December 28, 2009

Autumn leaves in Jyuhuku-ji temple



I saw the bright autumnal leaves sparkling over the path leading to the small Buddha hall of this temple.

The clear rays of sunshine falling down through the interlocking branches of trees brought a breathtaking moment of beauty to the stillness of this modest temple.

Fallen leaves in Jyuhuku-ji temple



The fallen leaves are inconspicuously beginning to turn to soil.

Autumn leaves in Genji-yama park



Late autumn leaves in pointillism.

Tsubaki (camellia) flowers in Genji-yama park


Fern in Genji-yama park



The winter sunlight was delightedly playing in the green fern leaves.

Hydrangea flowers in Genji-yama park



The dried flowers of Hydrangea were stealthily displaying a beautiful vestige of last summer.

Tsubaki (camellia) flowers in Genji-yama park



The gold dust of pollen was scattered on the vivid red petals of the flower.

Yatsude (Fatsia japonica) flowers in Genji-yama park



The elaborate flower cluster of Yatsude reminded me of a celestial globe.

Autumn leaves in Genji-yama park




This scene recalled me to the old beautiful ballad entitled "Autumn Leaves."

December 18, 2009

December 17, 2009

A Shaka-nyorai statue in Tokei-ji temple



A Shaka-nyorai statue is serenely sitting in the eternal silence of enlightenment. The ground and rock around this statue are beautifully covered over with the vivid yellow fallen leaves of ginkgo trees.

In the small hollow of the mossed rock behind this Buddha statue, the gravestone of Soyen Shaku (1859-1919) is secretly enshrined.

Soyen Shaku was one of the most excellent zen masters of Rinzai school and the chief administrator of the Kencho-ji sect at that time. He was the first zen teacher to introduce Zen Buddhism into the United States.

D.T.Suzuki, who is also buried in the graveyard of Tokei-ji, is one of the prominent disciples of this great mentor of zen.

Autumn leaves in Tokei-ji temple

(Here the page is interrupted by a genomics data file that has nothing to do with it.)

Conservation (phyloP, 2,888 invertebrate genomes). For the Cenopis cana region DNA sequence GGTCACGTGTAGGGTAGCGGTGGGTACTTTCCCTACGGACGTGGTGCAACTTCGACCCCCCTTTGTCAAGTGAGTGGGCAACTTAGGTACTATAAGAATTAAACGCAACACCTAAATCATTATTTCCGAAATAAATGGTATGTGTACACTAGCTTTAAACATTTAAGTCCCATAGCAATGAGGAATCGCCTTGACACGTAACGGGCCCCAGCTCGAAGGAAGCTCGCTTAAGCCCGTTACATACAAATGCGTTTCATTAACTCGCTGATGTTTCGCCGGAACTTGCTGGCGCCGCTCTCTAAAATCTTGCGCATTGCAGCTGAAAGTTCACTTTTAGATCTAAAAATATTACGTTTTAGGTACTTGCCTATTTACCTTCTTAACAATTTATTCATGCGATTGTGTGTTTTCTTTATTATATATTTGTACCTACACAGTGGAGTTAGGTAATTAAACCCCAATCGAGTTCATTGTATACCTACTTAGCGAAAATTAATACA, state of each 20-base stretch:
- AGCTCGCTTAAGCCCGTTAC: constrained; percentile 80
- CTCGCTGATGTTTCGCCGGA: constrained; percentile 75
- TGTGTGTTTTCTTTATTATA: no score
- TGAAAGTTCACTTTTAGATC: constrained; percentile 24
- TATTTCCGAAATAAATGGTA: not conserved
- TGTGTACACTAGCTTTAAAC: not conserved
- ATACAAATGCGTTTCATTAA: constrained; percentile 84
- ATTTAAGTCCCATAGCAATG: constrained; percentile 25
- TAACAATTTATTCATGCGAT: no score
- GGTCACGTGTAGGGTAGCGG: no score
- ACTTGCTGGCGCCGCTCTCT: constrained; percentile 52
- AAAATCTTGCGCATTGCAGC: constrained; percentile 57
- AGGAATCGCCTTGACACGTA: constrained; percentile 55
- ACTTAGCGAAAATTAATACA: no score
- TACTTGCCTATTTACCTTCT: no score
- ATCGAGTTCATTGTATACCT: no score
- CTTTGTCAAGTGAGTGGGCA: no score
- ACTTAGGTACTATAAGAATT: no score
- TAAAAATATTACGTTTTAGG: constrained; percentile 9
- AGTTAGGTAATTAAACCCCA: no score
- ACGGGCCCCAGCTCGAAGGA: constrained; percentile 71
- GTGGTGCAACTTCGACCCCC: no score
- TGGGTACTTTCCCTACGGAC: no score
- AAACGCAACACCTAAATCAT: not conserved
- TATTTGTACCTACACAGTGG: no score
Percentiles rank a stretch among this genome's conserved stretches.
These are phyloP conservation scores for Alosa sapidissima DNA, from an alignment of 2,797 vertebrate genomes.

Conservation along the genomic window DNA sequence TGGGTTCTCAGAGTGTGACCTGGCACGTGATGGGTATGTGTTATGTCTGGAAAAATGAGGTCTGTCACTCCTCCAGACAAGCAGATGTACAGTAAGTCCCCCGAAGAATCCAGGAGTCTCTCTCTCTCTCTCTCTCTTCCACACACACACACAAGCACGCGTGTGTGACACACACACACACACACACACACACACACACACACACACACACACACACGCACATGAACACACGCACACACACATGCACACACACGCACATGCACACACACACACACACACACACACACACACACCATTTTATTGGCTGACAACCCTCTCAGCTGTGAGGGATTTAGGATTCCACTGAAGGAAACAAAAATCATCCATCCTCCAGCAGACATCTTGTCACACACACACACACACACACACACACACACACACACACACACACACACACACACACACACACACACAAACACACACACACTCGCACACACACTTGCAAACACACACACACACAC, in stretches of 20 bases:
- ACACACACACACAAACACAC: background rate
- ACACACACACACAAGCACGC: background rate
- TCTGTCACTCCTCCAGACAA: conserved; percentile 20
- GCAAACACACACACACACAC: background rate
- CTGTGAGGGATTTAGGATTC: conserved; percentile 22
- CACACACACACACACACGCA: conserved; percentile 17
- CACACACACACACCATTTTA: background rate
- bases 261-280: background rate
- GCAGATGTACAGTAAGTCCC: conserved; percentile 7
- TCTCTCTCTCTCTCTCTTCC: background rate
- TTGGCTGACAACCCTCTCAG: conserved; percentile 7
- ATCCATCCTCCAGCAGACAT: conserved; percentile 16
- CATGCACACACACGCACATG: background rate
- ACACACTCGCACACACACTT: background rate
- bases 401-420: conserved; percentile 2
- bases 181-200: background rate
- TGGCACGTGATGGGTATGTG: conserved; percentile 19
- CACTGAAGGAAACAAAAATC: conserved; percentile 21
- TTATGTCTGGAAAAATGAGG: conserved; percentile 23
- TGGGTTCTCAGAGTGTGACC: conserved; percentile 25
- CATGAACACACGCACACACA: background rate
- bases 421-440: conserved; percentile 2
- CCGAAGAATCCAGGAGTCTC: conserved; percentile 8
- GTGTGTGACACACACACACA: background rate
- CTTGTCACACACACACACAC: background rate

The bright sunbeam wove through the trees and brilliantly illuminated the autumn leaves for an instant.

Fallen leaves in Tokei-ji temple



The ground around the foundation stone of the lost Buddha hall was thickly blanketed with the fallen leaves of maple.

Fallen leaves in Jochi-ji temple


The bell tower of Jochi-ji temple


The bell tower and the "Byakusin" (Juniper) trees were exposed to the dazzling sunlight of the late afternoon.

A Byakusin tree is symbolic of the zen discipline and is found in every zen garden of Kamakura. This evergreen tree is believed to keep its greenness without withering and grow persistently without stopping.

Fallen leaves in Jochi-ji temple


Autumn leaves in Engaku-ji temple


The garden of Engaku-ji temple


Autumn leaves in Engaku-ji temple


Fallen leaves in Engaku-ji temple


Daffodil flowers in Engaku-ji temple


Autumn leaves in Engaku-ji temple




The autumnal garden of Engaku-ji temple


December 9, 2009

Autumn leaves in Tokei-ji temple



On a cloudy afternoon I visited Tokei-ji temple to see the long-awaited flamboyant colors of autumnal leaves.

The cloudy sky cast a pale sunlight on the transitory colorful leaves and added a feeling of subtle melancholy to the enchanting garden of early winter.

An Ume (Japanese apricot) tree in Tokei-ji temple


The squirming branches of the aged "Ume" tree made me sense the gentle and firm energy of this tree.

The Ume trees in this garden are quietly awaiting the coming of next spring, for blooming vigorously and rapturously again in the season of growth.

Autumn leaves in Tokei-ji temple


Autumn leaves in Tokei-ji temple




Autumn leaves in Tokei-ji temple




Autumn leaves in Tokei-ji temple